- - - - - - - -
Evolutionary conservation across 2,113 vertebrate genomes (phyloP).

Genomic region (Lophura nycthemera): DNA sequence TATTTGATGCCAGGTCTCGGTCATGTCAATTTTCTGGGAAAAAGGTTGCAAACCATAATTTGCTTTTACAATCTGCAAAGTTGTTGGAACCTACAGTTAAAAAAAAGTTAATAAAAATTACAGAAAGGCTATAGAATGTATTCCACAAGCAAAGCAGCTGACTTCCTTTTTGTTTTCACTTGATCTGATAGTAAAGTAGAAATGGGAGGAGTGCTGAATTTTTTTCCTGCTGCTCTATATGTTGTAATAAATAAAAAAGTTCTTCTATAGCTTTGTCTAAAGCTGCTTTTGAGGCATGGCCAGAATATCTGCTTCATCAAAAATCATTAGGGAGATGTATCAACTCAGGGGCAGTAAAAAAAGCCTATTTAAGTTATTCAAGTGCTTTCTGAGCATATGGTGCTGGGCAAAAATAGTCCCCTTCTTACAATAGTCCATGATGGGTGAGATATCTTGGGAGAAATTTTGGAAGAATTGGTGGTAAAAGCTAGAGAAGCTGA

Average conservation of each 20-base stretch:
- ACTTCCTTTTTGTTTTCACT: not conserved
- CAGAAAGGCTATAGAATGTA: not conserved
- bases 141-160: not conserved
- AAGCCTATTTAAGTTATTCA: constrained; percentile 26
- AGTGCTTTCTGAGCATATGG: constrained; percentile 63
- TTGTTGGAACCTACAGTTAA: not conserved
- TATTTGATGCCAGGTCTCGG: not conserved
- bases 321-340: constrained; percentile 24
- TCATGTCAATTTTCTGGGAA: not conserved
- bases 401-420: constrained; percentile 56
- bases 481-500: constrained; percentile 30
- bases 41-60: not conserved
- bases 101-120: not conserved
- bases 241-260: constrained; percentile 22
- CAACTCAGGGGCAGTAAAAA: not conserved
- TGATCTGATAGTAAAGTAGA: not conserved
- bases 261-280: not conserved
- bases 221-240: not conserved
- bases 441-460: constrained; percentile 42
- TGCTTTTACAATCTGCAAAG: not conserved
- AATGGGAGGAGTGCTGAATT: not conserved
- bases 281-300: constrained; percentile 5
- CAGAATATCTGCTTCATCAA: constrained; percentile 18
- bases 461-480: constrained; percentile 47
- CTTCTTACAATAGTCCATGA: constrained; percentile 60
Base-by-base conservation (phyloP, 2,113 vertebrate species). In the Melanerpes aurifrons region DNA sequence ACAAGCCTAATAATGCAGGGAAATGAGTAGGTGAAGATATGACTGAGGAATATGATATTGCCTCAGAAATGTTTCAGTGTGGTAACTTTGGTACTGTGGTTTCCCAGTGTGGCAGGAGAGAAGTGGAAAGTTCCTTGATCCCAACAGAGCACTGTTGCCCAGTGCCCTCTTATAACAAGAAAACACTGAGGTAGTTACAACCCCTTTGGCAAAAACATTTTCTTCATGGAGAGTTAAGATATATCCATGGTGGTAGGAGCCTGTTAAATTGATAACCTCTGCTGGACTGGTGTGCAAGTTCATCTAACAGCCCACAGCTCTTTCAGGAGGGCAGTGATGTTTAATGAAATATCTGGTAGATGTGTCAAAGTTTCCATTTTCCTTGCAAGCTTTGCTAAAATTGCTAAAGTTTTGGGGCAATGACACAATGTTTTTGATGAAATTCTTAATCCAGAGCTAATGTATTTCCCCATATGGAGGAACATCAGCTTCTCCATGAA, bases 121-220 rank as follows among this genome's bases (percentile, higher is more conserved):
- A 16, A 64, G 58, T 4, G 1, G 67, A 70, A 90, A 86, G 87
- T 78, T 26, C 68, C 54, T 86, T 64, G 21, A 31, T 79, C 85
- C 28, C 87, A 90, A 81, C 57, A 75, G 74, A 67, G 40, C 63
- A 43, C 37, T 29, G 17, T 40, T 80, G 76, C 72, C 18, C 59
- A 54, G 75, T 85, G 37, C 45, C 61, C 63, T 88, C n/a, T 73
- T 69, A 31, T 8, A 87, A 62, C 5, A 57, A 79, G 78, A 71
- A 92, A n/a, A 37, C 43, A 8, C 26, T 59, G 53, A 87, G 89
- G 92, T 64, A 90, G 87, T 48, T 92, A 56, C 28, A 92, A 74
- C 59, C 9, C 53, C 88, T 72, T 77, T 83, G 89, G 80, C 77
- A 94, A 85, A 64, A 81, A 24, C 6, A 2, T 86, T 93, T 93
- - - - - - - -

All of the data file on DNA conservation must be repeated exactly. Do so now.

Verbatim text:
Evolutionary conservation across 2,113 vertebrate genomes (phyloP).

Genomic region (Lophura nycthemera): DNA sequence TATTTGATGCCAGGTCTCGGTCATGTCAATTTTCTGGGAAAAAGGTTGCAAACCATAATTTGCTTTTACAATCTGCAAAGTTGTTGGAACCTACAGTTAAAAAAAAGTTAATAAAAATTACAGAAAGGCTATAGAATGTATTCCACAAGCAAAGCAGCTGACTTCCTTTTTGTTTTCACTTGATCTGATAGTAAAGTAGAAATGGGAGGAGTGCTGAATTTTTTTCCTGCTGCTCTATATGTTGTAATAAATAAAAAAGTTCTTCTATAGCTTTGTCTAAAGCTGCTTTTGAGGCATGGCCAGAATATCTGCTTCATCAAAAATCATTAGGGAGATGTATCAACTCAGGGGCAGTAAAAAAAGCCTATTTAAGTTATTCAAGTGCTTTCTGAGCATATGGTGCTGGGCAAAAATAGTCCCCTTCTTACAATAGTCCATGATGGGTGAGATATCTTGGGAGAAATTTTGGAAGAATTGGTGGTAAAAGCTAGAGAAGCTGA

Average conservation of each 20-base stretch:
- ACTTCCTTTTTGTTTTCACT: not conserved
- CAGAAAGGCTATAGAATGTA: not conserved
- bases 141-160: not conserved
- AAGCCTATTTAAGTTATTCA: constrained; percentile 26
- AGTGCTTTCTGAGCATATGG: constrained; percentile 63
- TTGTTGGAACCTACAGTTAA: not conserved
- TATTTGATGCCAGGTCTCGG: not conserved
- bases 321-340: constrained; percentile 24
- TCATGTCAATTTTCTGGGAA: not conserved
- bases 401-420: constrained; percentile 56
- bases 481-500: constrained; percentile 30
- bases 41-60: not conserved
- bases 101-120: not conserved
- bases 241-260: constrained; percentile 22
- CAACTCAGGGGCAGTAAAAA: not conserved
- TGATCTGATAGTAAAGTAGA: not conserved
- bases 261-280: not conserved
- bases 221-240: not conserved
- bases 441-460: constrained; percentile 42
- TGCTTTTACAATCTGCAAAG: not conserved
- AATGGGAGGAGTGCTGAATT: not conserved
- bases 281-300: constrained; percentile 5
- CAGAATATCTGCTTCATCAA: constrained; percentile 18
- bases 461-480: constrained; percentile 47
- CTTCTTACAATAGTCCATGA: constrained; percentile 60
Base-by-base conservation (phyloP, 2,113 vertebrate species). In the Melanerpes aurifrons region DNA sequence ACAAGCCTAATAATGCAGGGAAATGAGTAGGTGAAGATATGACTGAGGAATATGATATTGCCTCAGAAATGTTTCAGTGTGGTAACTTTGGTACTGTGGTTTCCCAGTGTGGCAGGAGAGAAGTGGAAAGTTCCTTGATCCCAACAGAGCACTGTTGCCCAGTGCCCTCTTATAACAAGAAAACACTGAGGTAGTTACAACCCCTTTGGCAAAAACATTTTCTTCATGGAGAGTTAAGATATATCCATGGTGGTAGGAGCCTGTTAAATTGATAACCTCTGCTGGACTGGTGTGCAAGTTCATCTAACAGCCCACAGCTCTTTCAGGAGGGCAGTGATGTTTAATGAAATATCTGGTAGATGTGTCAAAGTTTCCATTTTCCTTGCAAGCTTTGCTAAAATTGCTAAAGTTTTGGGGCAATGACACAATGTTTTTGATGAAATTCTTAATCCAGAGCTAATGTATTTCCCCATATGGAGGAACATCAGCTTCTCCATGAA, bases 121-220 rank as follows among this genome's bases (percentile, higher is more conserved):
- A 16, A 64, G 58, T 4, G 1, G 67, A 70, A 90, A 86, G 87
- T 78, T 26, C 68, C 54, T 86, T 64, G 21, A 31, T 79, C 85
- C 28, C 87, A 90, A 81, C 57, A 75, G 74, A 67, G 40, C 63
- A 43, C 37, T 29, G 17, T 40, T 80, G 76, C 72, C 18, C 59
- A 54, G 75, T 85, G 37, C 45, C 61, C 63, T 88, C n/a, T 73
- T 69, A 31, T 8, A 87, A 62, C 5, A 57, A 79, G 78, A 71
- A 92, A n/a, A 37, C 43, A 8, C 26, T 59, G 53, A 87, G 89
- G 92, T 64, A 90, G 87, T 48, T 92, A 56, C 28, A 92, A 74
- C 59, C 9, C 53, C 88, T 72, T 77, T 83, G 89, G 80, C 77
- A 94, A 85, A 64, A 81, A 24, C 6, A 2, T 86, T 93, T 93